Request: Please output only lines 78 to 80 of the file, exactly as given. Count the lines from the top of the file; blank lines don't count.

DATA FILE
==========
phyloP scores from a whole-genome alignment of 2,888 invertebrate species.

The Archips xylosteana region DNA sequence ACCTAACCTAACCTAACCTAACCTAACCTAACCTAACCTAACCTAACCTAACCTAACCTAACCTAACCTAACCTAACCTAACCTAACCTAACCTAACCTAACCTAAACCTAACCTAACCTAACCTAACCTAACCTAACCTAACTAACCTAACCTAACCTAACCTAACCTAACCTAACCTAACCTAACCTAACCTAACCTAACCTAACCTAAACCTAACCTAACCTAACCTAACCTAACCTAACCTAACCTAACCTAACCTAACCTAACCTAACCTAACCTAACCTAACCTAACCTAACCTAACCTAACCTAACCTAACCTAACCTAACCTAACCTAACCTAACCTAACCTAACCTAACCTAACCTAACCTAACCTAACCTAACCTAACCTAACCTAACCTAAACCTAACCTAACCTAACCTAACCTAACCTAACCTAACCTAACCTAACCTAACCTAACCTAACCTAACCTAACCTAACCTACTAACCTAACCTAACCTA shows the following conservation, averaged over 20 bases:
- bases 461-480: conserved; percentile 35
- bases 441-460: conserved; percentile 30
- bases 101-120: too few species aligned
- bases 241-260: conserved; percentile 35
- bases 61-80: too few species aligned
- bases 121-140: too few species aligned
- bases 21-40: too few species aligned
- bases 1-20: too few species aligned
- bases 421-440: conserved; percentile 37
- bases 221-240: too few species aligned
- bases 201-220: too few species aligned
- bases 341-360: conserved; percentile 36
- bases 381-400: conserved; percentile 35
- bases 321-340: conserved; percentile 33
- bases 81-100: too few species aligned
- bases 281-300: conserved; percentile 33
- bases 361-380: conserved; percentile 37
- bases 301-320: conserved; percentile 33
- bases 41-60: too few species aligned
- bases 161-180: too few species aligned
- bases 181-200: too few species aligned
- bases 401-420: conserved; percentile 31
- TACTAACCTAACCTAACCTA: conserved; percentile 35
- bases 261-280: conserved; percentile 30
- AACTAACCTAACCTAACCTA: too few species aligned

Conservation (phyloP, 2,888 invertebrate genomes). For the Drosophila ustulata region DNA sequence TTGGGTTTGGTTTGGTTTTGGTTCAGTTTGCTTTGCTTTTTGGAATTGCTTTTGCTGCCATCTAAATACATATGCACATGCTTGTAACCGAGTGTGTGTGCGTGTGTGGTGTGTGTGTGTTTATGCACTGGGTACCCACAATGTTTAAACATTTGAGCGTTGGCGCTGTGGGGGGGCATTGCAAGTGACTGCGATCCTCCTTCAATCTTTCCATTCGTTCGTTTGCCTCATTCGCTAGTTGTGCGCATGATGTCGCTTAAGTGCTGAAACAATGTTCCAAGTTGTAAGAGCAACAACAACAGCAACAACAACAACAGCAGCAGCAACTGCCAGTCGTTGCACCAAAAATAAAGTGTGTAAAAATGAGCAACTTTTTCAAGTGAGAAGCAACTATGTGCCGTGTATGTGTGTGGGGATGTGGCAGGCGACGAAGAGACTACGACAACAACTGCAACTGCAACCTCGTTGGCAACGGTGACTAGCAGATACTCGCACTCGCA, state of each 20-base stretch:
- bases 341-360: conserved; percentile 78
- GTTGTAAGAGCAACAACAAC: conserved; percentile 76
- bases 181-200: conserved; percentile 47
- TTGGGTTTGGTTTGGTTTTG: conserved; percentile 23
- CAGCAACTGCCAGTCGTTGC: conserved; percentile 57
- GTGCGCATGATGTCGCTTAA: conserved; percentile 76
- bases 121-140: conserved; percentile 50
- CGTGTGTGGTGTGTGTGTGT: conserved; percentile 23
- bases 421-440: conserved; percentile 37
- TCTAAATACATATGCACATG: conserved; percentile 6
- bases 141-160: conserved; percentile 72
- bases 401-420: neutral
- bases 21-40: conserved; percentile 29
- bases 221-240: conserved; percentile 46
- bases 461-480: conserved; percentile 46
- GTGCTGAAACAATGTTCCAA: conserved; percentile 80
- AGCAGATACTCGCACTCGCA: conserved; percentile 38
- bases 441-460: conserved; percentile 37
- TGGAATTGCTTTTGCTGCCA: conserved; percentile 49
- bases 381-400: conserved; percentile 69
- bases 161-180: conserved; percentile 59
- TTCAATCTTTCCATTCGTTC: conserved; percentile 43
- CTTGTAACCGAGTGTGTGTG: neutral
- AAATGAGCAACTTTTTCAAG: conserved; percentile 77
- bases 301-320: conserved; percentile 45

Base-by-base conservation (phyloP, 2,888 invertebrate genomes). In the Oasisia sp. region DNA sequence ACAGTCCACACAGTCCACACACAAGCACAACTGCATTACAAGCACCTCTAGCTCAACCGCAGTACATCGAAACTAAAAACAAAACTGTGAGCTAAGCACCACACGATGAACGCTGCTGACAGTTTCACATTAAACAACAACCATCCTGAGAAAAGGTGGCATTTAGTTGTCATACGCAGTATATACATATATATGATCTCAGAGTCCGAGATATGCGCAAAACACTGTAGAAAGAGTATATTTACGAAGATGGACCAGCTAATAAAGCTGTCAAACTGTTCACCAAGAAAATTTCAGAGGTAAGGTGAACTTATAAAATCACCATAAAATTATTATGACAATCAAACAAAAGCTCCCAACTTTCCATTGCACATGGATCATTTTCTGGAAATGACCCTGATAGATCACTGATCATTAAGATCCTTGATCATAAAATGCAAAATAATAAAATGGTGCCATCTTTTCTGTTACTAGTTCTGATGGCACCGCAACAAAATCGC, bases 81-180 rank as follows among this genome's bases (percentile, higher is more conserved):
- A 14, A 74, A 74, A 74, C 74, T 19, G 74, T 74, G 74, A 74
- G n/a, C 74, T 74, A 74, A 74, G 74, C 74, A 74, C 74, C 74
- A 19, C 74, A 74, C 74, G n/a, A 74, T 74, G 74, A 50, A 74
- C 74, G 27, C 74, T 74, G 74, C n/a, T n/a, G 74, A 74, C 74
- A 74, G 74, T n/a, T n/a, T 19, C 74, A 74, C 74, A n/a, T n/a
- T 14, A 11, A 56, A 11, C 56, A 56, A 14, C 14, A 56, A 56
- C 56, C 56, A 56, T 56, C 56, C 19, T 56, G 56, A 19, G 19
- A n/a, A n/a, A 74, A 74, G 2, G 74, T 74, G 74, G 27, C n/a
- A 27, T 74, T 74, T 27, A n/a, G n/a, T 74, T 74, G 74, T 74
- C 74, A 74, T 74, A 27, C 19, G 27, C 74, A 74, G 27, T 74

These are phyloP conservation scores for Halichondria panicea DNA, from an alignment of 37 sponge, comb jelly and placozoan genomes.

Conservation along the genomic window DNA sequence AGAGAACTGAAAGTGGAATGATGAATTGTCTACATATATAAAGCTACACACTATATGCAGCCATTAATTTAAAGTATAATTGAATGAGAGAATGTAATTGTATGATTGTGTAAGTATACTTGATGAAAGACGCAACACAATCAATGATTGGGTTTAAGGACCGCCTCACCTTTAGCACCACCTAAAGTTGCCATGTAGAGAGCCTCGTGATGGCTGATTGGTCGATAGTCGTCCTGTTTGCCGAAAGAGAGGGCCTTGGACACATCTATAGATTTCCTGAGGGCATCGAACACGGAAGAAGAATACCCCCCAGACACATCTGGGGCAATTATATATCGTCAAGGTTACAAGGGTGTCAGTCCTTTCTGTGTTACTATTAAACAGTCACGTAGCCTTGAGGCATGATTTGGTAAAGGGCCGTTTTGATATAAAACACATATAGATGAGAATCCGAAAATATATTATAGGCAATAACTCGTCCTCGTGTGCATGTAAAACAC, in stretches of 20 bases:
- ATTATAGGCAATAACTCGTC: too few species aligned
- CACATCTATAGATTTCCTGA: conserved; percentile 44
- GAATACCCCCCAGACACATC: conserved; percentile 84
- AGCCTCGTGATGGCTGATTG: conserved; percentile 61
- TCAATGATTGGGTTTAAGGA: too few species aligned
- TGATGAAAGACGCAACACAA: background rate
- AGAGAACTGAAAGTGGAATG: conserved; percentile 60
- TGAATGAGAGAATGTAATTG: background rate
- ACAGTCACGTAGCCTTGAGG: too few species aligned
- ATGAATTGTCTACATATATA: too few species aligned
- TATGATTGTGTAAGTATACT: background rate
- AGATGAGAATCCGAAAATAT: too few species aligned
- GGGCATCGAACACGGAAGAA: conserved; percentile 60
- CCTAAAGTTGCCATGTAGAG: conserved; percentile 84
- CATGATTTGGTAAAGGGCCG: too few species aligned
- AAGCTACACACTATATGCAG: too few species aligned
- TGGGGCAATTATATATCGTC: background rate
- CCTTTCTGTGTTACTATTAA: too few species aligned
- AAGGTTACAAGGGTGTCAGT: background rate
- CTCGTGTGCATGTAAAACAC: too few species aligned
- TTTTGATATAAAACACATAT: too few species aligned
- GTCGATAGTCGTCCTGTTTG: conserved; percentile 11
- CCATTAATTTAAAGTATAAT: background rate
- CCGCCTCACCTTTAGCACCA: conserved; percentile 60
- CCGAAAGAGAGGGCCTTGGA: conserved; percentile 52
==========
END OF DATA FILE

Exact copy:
- AGATGAGAATCCGAAAATAT: too few species aligned
- GGGCATCGAACACGGAAGAA: conserved; percentile 60
- CCTAAAGTTGCCATGTAGAG: conserved; percentile 84